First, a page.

Comments 0 | Posted by: Global Administrator,
A step-by-step guide to the Poronui Terrestrial - thanks to Dave Wood.
Hook Size 8 to 12
1. Bind hook shank and attach rear of foam strip
2. Bind foam to hook shank
3. Attach peacock herl and bind
4. Bind elk hair and attach legs
5. Fold foam back and tie off
6. Trim and present to large trout
Cast into riffles and the head of pools and hang on!
Comments 0 | Posted by: Global Administrator,
Janet and Merlin Nelson have been coming to Poronui since 1997, and this summer returned yet again to celebrate Merlin’s 90th birthday with us.
A Personal Memory of Poronui.
Entry in the Visitor’s Book by Janet and Merlin Nelson 28th November 1997 following their first visit:
We’d like to spend the rest of our lives fishing with Steve and being looked after by Eve. You have an extraordinary operation here.
And again following their second visit November – December 1998:
For those who say that Poronui’s
Not the best, then I say phooee!
Fishing’s fab, the foods delicious,
Weather’s not the least capricious.
Should it rain, then we don’t care
‘Cos lovely Eve and Steve are there
Always welcoming and funny.
Encouraging if it’s not sunny.
They simply make us go on wishing
To be at Poronui, fishing.
Guests at Poronui today would never believe how simple the original cabins used to be. Perched on a grassy shelf downstream from the present lodge, and overlooking the Taharua river, were three small buildings with no electricity. There was sleeping accommodation for six guests, a bunkhouse for the guides and the hub where, from the beginning, Eve enveloped everyone in what became the famous Poronui welcome. She produced extraordinarily sophisticated meals all from a tiny domestic cooker and made sure all her guests were completely comfortable. Each evening she saw to it that everyone had dry clothes, heat in their rooms (even hot water bottles in the beds), and lanterns to light their way to bed.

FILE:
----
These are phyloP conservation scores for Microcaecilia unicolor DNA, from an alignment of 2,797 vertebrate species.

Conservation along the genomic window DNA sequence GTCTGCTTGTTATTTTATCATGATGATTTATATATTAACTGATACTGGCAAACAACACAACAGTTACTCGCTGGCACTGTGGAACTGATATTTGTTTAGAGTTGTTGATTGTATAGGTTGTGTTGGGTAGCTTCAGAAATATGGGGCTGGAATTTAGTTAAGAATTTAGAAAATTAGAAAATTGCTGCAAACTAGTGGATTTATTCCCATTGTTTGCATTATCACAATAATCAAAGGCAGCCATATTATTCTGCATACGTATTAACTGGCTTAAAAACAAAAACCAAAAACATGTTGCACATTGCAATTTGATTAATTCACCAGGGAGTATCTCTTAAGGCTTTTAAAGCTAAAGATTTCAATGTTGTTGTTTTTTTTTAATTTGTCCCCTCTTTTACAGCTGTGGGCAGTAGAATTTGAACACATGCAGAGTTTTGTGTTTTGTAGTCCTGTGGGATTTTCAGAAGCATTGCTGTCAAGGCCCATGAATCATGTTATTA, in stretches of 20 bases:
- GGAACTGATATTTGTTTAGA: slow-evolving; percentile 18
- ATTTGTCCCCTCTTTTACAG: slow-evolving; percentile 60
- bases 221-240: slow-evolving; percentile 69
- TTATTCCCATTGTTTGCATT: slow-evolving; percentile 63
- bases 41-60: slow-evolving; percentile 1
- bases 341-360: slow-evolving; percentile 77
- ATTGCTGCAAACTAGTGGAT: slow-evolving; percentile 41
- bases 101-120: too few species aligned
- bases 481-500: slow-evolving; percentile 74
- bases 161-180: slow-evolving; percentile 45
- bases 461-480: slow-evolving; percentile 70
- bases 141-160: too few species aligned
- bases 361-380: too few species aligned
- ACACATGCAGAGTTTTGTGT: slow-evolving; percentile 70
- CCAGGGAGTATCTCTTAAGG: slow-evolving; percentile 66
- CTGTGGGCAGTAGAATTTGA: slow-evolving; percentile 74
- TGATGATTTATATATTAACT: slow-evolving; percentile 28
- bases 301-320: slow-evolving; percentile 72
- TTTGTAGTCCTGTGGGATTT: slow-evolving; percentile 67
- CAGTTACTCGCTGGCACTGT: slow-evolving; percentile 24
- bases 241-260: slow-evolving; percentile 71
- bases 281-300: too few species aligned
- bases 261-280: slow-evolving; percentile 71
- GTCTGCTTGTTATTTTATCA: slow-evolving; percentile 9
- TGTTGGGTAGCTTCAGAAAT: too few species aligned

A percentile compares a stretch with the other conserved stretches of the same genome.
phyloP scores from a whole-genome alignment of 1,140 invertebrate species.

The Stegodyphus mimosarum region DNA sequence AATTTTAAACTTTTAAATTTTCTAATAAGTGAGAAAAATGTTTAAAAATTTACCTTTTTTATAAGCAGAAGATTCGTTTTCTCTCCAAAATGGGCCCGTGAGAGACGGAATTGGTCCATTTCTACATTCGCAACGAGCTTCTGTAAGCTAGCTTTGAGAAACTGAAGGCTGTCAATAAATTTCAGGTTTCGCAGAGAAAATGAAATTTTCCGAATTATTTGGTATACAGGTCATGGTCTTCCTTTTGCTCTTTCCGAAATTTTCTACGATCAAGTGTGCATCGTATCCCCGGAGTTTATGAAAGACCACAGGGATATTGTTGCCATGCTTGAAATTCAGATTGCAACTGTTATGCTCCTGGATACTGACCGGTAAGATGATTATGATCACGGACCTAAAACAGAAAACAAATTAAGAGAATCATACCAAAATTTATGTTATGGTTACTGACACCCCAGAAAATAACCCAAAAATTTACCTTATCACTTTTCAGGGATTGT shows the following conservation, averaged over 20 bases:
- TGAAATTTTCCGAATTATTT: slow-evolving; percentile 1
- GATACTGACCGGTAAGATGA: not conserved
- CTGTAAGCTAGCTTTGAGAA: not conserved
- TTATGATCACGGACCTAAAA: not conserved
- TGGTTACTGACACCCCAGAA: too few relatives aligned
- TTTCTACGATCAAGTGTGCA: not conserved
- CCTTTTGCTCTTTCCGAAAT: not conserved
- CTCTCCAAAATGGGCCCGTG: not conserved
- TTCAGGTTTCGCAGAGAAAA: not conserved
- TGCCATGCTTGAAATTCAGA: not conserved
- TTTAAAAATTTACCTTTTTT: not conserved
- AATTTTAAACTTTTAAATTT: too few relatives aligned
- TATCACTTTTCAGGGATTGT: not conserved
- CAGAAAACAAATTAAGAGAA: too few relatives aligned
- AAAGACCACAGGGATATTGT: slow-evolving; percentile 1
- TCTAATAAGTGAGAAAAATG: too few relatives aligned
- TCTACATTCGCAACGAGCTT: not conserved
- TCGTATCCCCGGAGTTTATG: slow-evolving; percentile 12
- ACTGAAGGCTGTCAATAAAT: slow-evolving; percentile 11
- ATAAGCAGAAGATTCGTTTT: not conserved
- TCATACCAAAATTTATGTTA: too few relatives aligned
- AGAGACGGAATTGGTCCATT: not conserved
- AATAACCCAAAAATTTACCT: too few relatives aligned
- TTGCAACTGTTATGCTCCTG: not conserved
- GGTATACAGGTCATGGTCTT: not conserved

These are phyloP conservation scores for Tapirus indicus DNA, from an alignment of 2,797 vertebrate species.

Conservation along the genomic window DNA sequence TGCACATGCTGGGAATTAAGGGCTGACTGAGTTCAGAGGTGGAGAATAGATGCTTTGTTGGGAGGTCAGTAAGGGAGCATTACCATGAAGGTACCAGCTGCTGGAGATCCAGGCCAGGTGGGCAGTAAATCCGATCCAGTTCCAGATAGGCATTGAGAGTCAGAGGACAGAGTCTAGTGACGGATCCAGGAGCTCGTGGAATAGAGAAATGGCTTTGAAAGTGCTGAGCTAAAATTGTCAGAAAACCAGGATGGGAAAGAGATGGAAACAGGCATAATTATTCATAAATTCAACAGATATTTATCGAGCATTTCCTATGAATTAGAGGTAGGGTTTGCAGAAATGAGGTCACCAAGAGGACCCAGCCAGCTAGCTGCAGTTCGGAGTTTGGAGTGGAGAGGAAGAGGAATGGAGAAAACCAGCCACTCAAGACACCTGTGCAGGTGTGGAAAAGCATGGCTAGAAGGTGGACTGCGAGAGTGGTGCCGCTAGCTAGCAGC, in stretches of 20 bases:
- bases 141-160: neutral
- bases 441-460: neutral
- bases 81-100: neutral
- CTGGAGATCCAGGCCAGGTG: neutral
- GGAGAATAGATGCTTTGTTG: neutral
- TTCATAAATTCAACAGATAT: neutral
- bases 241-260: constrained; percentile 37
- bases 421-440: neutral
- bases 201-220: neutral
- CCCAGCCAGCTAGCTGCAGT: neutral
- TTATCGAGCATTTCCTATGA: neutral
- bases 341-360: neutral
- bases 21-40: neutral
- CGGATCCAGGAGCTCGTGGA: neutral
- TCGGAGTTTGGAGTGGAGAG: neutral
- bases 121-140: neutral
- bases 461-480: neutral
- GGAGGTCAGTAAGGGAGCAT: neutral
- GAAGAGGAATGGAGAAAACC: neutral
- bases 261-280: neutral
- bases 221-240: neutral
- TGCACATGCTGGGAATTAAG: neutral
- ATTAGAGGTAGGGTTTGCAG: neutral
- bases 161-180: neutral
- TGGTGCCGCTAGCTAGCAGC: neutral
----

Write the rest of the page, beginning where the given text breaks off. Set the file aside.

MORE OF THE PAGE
Poronui Station, as it was then known, was planted with eucalyptus trees used for glossy magazine paper, and it was Simon Dickie who had made the deal for the fishing rights on the station with the then owners Carter Holt Harvey. Poronui as a fishing destination had begun, and it advertised as offering “serious fishing for serious anglers”. Soon anglers were accessing rivers by 4x4 and flying by helicopter to the best rivers in the area - and discovering pristine trout fishing unequalled anywhere.
Poronui subsequently changed hands. The expansion and the new lodge was planned for 1998 and the Lodge at Poronui as we know it today opened in 1999.
There have been many changes and developments. The eucalyptus forest is being transformed back to native bush and pasture for beef cattle, and Manuka honey production has begun. There is riding and hunting, sporting clay shooting, mountain biking, hiking and massage. There are dinners in the wine cellar and full-scale barbecues. The fishing, of course, is still top notch. It is still ‘serious fishing for serious anglers’ and today Poronui ranks among the top blue ribbon vacation destinations worldwide. Always there’s that original Poronui welcome, the insistence on excellence masterminded by Eve that causes guests to become friends, and to return here - again and again.
Janet Nelson, February 2012 – latest visit.
Comments 1 | Posted by: Global Administrator,
The early history of Poronui continues…in our last edition we published an archival letter from Mr N H Pike, owner from 1938-45. But did you know Poronui was once called El Rancho? And was the first quarter horse stud in New Zealand? And was owned by Mormon missionaries? Read on!